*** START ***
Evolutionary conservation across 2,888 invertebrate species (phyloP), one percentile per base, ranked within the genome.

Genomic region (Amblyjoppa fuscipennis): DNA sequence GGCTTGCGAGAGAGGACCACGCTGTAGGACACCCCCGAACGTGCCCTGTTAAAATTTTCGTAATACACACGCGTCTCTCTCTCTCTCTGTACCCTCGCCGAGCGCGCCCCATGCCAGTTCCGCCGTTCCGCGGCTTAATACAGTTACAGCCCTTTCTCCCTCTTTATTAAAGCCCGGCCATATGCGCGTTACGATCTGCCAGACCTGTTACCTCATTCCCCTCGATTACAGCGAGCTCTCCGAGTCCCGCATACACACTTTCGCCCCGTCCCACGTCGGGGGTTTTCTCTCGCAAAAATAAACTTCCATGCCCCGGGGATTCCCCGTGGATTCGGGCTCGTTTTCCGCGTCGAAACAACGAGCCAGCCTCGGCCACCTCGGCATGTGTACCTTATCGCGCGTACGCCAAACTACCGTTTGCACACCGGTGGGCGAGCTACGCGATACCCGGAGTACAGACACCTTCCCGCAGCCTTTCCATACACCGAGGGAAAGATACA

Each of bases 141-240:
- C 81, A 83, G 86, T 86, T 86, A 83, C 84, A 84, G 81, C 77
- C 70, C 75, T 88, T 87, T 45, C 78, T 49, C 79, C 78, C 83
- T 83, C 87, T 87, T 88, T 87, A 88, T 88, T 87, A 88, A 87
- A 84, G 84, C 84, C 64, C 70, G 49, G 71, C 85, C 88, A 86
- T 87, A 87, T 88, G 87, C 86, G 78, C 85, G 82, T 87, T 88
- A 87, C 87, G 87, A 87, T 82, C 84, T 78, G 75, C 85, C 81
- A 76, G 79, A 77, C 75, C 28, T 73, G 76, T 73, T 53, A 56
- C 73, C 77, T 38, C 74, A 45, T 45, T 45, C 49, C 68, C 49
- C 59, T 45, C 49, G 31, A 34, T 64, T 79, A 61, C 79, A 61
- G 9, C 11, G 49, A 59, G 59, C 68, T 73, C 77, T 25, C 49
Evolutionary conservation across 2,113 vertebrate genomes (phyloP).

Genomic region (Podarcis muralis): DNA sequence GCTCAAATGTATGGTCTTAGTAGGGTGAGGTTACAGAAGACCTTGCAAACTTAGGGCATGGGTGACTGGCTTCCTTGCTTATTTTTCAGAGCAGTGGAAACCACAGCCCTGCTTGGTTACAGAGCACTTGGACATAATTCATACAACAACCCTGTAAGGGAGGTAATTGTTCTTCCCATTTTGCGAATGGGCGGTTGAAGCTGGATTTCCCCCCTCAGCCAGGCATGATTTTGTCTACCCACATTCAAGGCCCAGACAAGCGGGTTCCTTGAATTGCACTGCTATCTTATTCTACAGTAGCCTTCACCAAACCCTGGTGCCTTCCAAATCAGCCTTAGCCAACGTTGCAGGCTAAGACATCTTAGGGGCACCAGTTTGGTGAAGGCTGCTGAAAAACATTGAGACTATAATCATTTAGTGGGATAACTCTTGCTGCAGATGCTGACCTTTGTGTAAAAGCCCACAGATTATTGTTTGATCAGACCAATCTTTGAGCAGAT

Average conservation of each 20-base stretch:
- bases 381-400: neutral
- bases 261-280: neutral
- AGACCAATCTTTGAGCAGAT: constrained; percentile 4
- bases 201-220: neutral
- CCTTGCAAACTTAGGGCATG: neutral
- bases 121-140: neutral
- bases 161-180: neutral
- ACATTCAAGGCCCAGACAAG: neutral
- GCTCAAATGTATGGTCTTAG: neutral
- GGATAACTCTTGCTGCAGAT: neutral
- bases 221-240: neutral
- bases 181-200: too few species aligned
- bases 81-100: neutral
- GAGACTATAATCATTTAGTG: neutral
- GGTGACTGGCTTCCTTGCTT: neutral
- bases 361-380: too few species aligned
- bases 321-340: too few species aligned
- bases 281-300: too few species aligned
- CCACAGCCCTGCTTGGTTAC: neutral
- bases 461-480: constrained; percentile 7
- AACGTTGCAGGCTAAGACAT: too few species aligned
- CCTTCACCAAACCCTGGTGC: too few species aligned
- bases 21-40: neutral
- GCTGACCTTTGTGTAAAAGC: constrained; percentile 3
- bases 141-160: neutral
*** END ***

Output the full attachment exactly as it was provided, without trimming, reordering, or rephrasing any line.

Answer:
Evolutionary conservation across 2,888 invertebrate species (phyloP), one percentile per base, ranked within the genome.

Genomic region (Amblyjoppa fuscipennis): DNA sequence GGCTTGCGAGAGAGGACCACGCTGTAGGACACCCCCGAACGTGCCCTGTTAAAATTTTCGTAATACACACGCGTCTCTCTCTCTCTCTGTACCCTCGCCGAGCGCGCCCCATGCCAGTTCCGCCGTTCCGCGGCTTAATACAGTTACAGCCCTTTCTCCCTCTTTATTAAAGCCCGGCCATATGCGCGTTACGATCTGCCAGACCTGTTACCTCATTCCCCTCGATTACAGCGAGCTCTCCGAGTCCCGCATACACACTTTCGCCCCGTCCCACGTCGGGGGTTTTCTCTCGCAAAAATAAACTTCCATGCCCCGGGGATTCCCCGTGGATTCGGGCTCGTTTTCCGCGTCGAAACAACGAGCCAGCCTCGGCCACCTCGGCATGTGTACCTTATCGCGCGTACGCCAAACTACCGTTTGCACACCGGTGGGCGAGCTACGCGATACCCGGAGTACAGACACCTTCCCGCAGCCTTTCCATACACCGAGGGAAAGATACA

Each of bases 141-240:
- C 81, A 83, G 86, T 86, T 86, A 83, C 84, A 84, G 81, C 77
- C 70, C 75, T 88, T 87, T 45, C 78, T 49, C 79, C 78, C 83
- T 83, C 87, T 87, T 88, T 87, A 88, T 88, T 87, A 88, A 87
- A 84, G 84, C 84, C 64, C 70, G 49, G 71, C 85, C 88, A 86
- T 87, A 87, T 88, G 87, C 86, G 78, C 85, G 82, T 87, T 88
- A 87, C 87, G 87, A 87, T 82, C 84, T 78, G 75, C 85, C 81
- A 76, G 79, A 77, C 75, C 28, T 73, G 76, T 73, T 53, A 56
- C 73, C 77, T 38, C 74, A 45, T 45, T 45, C 49, C 68, C 49
- C 59, T 45, C 49, G 31, A 34, T 64, T 79, A 61, C 79, A 61
- G 9, C 11, G 49, A 59, G 59, C 68, T 73, C 77, T 25, C 49
Evolutionary conservation across 2,113 vertebrate genomes (phyloP).

Genomic region (Podarcis muralis): DNA sequence GCTCAAATGTATGGTCTTAGTAGGGTGAGGTTACAGAAGACCTTGCAAACTTAGGGCATGGGTGACTGGCTTCCTTGCTTATTTTTCAGAGCAGTGGAAACCACAGCCCTGCTTGGTTACAGAGCACTTGGACATAATTCATACAACAACCCTGTAAGGGAGGTAATTGTTCTTCCCATTTTGCGAATGGGCGGTTGAAGCTGGATTTCCCCCCTCAGCCAGGCATGATTTTGTCTACCCACATTCAAGGCCCAGACAAGCGGGTTCCTTGAATTGCACTGCTATCTTATTCTACAGTAGCCTTCACCAAACCCTGGTGCCTTCCAAATCAGCCTTAGCCAACGTTGCAGGCTAAGACATCTTAGGGGCACCAGTTTGGTGAAGGCTGCTGAAAAACATTGAGACTATAATCATTTAGTGGGATAACTCTTGCTGCAGATGCTGACCTTTGTGTAAAAGCCCACAGATTATTGTTTGATCAGACCAATCTTTGAGCAGAT

Average conservation of each 20-base stretch:
- bases 381-400: neutral
- bases 261-280: neutral
- AGACCAATCTTTGAGCAGAT: constrained; percentile 4
- bases 201-220: neutral
- CCTTGCAAACTTAGGGCATG: neutral
- bases 121-140: neutral
- bases 161-180: neutral
- ACATTCAAGGCCCAGACAAG: neutral
- GCTCAAATGTATGGTCTTAG: neutral
- GGATAACTCTTGCTGCAGAT: neutral
- bases 221-240: neutral
- bases 181-200: too few species aligned
- bases 81-100: neutral
- GAGACTATAATCATTTAGTG: neutral
- GGTGACTGGCTTCCTTGCTT: neutral
- bases 361-380: too few species aligned
- bases 321-340: too few species aligned
- bases 281-300: too few species aligned
- CCACAGCCCTGCTTGGTTAC: neutral
- bases 461-480: constrained; percentile 7
- AACGTTGCAGGCTAAGACAT: too few species aligned
- CCTTCACCAAACCCTGGTGC: too few species aligned
- bases 21-40: neutral
- GCTGACCTTTGTGTAAAAGC: constrained; percentile 3
- bases 141-160: neutral